“Are we prepared as a nation to have the hard conversation around empowering Indigenous men and women to lead their own communities?”

Controversial Liberal MP Andrew Laming slams the government’s new Closing the Gap efforts. Even a broken clock is right twice a day.

“The fact that [Labor] haven’t put the anti-vaxxers last is a very significant threat to Western Australia.”

WA Liberal leader Zak Kirkup takes a shot at Labor for preferencing One Nation last instead of the No Mandatory Vaccination Party. The Liberals placed One Nation as high as fourth and, despite Kirkup’s criticism, did not put the anti-vax party last on every ballot.

The colonisation of space
The early era of space exploration was dominated by romantic ideas of universal connectedness. But the increasingly privatised nature of the space industry has obscured that vision. Ceridwen Dovey on the new space industry entrepreneurs, and why we should be worried about what they’re planning.

BHP’s net profit before writedowns for the second half of 2020, with shareholders to receive a record half-year dividend.

“The Morrison government has dumped its controversial changes to the Fair Work Act’s better off overall test.”

The Coalition will remove the two-year exception to the BOOT for COVID-affected businesses from its industrial relations bill.

The list

“The footage used in Australia Remastered was shot almost entirely on film stock from the 1970s to the early 2000s, without the technical wizardry available to recent series such as the BBC’s Planet Earth and Netflix’s Our Planet, such as the gyro stabilisers that enable digital cameras to track animal movement fluidly and dynamically, and the digital techniques that make it possible to correct poor exposure, crop framing and adjust colour balance. Regardless of their much more rudimentary equipment, the cinematographers who contributed to this series have produced cinematic gems.”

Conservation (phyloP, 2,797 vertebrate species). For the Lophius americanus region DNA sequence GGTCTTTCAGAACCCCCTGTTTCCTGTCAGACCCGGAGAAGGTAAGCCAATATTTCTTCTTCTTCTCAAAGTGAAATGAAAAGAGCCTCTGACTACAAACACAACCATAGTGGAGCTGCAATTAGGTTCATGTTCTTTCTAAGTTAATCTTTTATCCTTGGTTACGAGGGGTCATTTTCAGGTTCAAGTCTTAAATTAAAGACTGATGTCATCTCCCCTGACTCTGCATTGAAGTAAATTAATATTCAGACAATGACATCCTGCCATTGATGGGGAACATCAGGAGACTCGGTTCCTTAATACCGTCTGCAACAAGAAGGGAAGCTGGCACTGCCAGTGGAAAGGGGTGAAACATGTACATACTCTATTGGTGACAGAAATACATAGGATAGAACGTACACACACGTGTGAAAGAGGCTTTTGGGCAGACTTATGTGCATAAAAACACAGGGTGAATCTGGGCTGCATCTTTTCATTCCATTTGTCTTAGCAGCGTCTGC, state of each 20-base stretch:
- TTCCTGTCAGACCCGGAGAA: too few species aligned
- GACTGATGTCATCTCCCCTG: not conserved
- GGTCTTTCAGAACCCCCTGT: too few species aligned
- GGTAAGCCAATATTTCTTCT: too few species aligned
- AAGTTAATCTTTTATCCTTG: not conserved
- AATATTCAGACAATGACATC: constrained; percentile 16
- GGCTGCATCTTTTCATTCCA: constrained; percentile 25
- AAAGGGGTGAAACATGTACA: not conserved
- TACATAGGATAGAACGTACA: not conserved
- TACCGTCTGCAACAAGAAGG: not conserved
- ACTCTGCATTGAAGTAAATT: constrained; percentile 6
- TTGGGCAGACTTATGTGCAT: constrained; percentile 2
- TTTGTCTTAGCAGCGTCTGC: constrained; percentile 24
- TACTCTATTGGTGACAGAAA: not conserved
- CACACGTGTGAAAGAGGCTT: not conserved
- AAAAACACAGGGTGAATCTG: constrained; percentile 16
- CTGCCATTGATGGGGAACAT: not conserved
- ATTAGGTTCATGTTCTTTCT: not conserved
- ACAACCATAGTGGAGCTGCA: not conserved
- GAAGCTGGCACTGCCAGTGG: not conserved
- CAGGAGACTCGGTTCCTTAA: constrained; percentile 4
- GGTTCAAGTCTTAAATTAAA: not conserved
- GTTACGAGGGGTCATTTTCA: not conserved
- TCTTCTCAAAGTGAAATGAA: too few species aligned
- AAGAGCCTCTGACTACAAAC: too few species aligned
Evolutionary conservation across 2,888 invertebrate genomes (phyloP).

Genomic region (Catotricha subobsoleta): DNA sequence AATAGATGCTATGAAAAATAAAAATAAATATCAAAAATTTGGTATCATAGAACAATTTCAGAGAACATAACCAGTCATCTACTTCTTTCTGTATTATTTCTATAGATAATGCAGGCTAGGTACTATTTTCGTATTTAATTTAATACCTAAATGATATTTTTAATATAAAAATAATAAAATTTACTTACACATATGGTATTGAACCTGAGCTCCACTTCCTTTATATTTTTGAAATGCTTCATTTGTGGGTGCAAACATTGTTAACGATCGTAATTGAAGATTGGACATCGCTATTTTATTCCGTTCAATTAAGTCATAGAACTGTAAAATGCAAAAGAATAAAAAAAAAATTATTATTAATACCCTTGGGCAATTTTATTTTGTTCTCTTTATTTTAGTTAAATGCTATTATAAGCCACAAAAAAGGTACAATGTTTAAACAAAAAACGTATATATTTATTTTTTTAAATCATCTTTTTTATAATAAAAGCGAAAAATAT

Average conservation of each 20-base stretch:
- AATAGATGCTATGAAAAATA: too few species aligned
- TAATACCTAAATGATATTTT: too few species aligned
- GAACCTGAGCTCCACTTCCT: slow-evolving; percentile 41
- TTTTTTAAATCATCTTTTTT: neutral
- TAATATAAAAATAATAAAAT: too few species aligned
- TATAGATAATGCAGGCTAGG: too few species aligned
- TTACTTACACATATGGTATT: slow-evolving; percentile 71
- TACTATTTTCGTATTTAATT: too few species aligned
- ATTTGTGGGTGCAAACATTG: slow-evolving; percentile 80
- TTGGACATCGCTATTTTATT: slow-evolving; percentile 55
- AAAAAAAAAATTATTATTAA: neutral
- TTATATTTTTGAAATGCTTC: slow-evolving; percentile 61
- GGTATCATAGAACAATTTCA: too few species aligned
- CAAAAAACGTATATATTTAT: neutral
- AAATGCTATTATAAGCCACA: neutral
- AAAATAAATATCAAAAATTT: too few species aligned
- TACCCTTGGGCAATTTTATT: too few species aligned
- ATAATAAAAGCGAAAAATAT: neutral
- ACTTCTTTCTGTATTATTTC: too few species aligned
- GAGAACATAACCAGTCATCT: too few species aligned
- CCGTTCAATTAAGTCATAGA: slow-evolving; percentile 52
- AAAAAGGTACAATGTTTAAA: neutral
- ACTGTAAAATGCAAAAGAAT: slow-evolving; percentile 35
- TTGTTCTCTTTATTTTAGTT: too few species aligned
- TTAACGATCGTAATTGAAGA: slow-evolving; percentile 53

“There’s a population of Victorians – small, I hope – that can be identified by the hashtag #IStandWithDan, and is characterised by a near-religious devotion to their premier and a pronounced distaste for any journalist committed to his accountability. To which I say: government is not your friend, footy club or a replacement for God. It is not Bono or Paddington Bear. It is not a wrist bracelet or a yoga mat. It is your servant. A powerful one, comprised of flawed people who often forget their servitude, and who are helped in their complacency by your strange devotion.”